If you already have an intrauterine device (IUD) to keep you from getting pregnant or are curious about getting one, you might wonder what it’s like to get it out and whether it’s possible to do it yourself. First, keep in mind that IUDs can last for 3 to 10 years, depending on which type you have. So, unless you decide you want to get pregnant, there’s a good chance you won’t need to have it removed for quite some time. When it’s time to remove it, it will more than likely be a quick and easy process, no matter who does it.
In most cases, your doctor will remove it when you’re ready. If you want it out early on because of side effects you’re having, your doctor might suggest you give it a little more time. That’s because those early symptoms, like pain or cramping, often go away.
But, says Diane Greene Foster, PhD, a professor of obstetrics and gynecology at the University of California, San Francisco, if you’re ready to have it out for any reason, it’s perfectly OK to try to remove it on your own.
“If you can grab the string, you can remove it yourself,” she says. “But, if you don’t get traction, you can’t do it. If you can’t feel the string, your chance of removing it yourself is zero.”
The IUD is a small, T-shaped device made of plastic or copper. There’s a string at the end of the T to help with removal, much like the string on a tampon. A doctor has to put it in. They’ll guide it carefully through your vagina and cervix and then into your uterus. So, putting an IUD in place takes some know-how. It isn’t something you could do yourself.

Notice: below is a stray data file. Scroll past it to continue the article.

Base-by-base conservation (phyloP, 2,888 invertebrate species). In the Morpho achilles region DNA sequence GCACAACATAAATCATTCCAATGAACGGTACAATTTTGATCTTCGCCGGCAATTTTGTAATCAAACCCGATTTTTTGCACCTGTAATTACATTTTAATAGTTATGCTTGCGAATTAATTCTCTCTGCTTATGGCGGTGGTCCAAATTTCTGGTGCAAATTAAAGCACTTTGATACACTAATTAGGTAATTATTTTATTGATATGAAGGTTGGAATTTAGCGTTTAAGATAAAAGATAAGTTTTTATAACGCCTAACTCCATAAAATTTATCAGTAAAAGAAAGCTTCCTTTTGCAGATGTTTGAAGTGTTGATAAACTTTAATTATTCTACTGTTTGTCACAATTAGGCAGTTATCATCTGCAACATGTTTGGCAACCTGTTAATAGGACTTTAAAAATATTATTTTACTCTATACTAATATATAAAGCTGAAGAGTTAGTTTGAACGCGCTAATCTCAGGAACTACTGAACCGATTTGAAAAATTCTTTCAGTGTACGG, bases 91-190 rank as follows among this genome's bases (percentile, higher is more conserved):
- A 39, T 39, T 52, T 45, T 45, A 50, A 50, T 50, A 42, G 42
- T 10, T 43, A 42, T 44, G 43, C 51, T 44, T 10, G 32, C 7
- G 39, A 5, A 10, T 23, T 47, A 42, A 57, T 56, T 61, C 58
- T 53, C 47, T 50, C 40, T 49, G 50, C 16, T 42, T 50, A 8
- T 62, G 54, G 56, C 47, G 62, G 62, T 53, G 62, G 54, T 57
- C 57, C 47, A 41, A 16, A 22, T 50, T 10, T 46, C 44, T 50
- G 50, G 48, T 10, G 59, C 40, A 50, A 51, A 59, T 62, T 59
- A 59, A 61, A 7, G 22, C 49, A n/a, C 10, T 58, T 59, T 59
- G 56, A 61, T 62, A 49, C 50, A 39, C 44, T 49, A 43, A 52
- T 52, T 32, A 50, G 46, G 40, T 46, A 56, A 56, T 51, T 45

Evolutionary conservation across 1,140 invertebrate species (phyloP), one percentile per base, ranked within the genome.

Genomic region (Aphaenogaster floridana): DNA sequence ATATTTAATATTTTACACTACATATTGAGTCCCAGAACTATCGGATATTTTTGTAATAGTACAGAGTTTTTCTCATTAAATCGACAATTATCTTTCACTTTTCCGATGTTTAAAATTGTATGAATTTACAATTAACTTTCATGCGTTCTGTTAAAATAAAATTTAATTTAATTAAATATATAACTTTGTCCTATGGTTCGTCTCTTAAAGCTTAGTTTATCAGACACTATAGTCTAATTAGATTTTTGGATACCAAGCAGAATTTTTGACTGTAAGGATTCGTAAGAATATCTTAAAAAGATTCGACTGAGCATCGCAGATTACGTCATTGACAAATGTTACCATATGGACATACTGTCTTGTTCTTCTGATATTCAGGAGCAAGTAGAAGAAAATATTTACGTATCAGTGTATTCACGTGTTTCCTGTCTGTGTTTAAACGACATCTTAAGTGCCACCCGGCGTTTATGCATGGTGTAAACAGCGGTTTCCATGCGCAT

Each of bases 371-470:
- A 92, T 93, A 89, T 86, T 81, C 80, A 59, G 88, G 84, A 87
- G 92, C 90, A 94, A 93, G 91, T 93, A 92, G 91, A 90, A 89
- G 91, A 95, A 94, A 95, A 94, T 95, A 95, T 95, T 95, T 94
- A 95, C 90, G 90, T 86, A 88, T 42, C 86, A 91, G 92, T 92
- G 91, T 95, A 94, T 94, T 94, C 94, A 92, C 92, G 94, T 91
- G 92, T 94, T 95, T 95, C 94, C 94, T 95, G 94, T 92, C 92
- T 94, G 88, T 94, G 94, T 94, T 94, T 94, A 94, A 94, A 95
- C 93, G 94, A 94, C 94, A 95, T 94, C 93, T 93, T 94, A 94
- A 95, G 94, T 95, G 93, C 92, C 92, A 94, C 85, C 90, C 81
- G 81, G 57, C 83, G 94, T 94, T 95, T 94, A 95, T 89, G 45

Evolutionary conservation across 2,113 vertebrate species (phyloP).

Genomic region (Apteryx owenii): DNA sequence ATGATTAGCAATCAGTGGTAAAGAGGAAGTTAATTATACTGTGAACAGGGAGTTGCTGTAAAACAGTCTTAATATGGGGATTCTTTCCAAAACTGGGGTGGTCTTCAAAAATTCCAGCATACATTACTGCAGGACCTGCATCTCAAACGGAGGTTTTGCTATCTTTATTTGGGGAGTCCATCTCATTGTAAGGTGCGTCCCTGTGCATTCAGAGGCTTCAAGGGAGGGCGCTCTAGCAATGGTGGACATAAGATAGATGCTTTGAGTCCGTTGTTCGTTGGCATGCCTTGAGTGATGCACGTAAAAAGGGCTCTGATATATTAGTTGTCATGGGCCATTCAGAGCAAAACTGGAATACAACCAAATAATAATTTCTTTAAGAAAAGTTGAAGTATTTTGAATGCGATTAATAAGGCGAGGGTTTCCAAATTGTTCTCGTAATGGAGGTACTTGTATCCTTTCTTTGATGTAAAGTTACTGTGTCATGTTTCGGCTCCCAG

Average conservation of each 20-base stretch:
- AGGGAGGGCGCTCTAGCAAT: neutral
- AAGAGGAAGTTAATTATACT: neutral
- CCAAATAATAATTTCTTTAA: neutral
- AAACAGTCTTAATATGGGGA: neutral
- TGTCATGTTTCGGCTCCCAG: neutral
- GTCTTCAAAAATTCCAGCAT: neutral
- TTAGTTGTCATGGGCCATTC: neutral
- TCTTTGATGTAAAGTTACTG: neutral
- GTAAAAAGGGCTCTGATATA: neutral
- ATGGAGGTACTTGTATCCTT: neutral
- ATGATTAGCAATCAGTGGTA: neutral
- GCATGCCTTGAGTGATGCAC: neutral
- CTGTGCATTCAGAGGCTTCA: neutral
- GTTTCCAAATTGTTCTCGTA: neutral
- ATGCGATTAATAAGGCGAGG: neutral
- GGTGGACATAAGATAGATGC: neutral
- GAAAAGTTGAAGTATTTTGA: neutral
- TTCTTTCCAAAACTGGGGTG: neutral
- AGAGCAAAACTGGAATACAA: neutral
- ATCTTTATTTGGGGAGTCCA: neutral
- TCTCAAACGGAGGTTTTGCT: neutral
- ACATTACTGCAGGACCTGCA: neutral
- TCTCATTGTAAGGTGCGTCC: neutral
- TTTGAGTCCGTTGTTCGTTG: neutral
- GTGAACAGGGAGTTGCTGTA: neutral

Most of the time, taking an IUD back out is a whole lot simpler. If your doctor does it, they’ll have you lie on your back with your legs apart, just as you’d do for a regular exam. They’ll grasp the string with an instrument and gently pull out the IUD. As they pull, the arms of the T will fold upward, making it as small as possible on the way out. If you want to try doing it yourself, you’ll do pretty much the same thing.
“When a woman pulls on the string, it’s exactly what a clinician would do,” Foster says.
The only difference, she says, is that you’ll have to rely on your fingers instead of a special tool. You won’t be able to see what you’re doing either. But, Foster says, there’s really no harm in a DIY approach to IUD removal if it’s something you’re willing to try.
While it isn’t risky to try to take it out, there’s also a good chance you won’t succeed. A study Foster led on women’s thoughts about and attempts to remove their own IUD found that more than half of 326 women in the study were willing to try to take out their IUD themselves. But, of those who tried, only one in five succeeded.
For those who managed to get it out, the whole process took less than 4 minutes. The main difference between those who got it out and those who didn’t was the length of the IUD string. Strings that were at least 7 centimeters long were easier for women to feel and grab onto. Women who tried taking it out while propping one foot on a stool also had more trouble getting their IUDs out.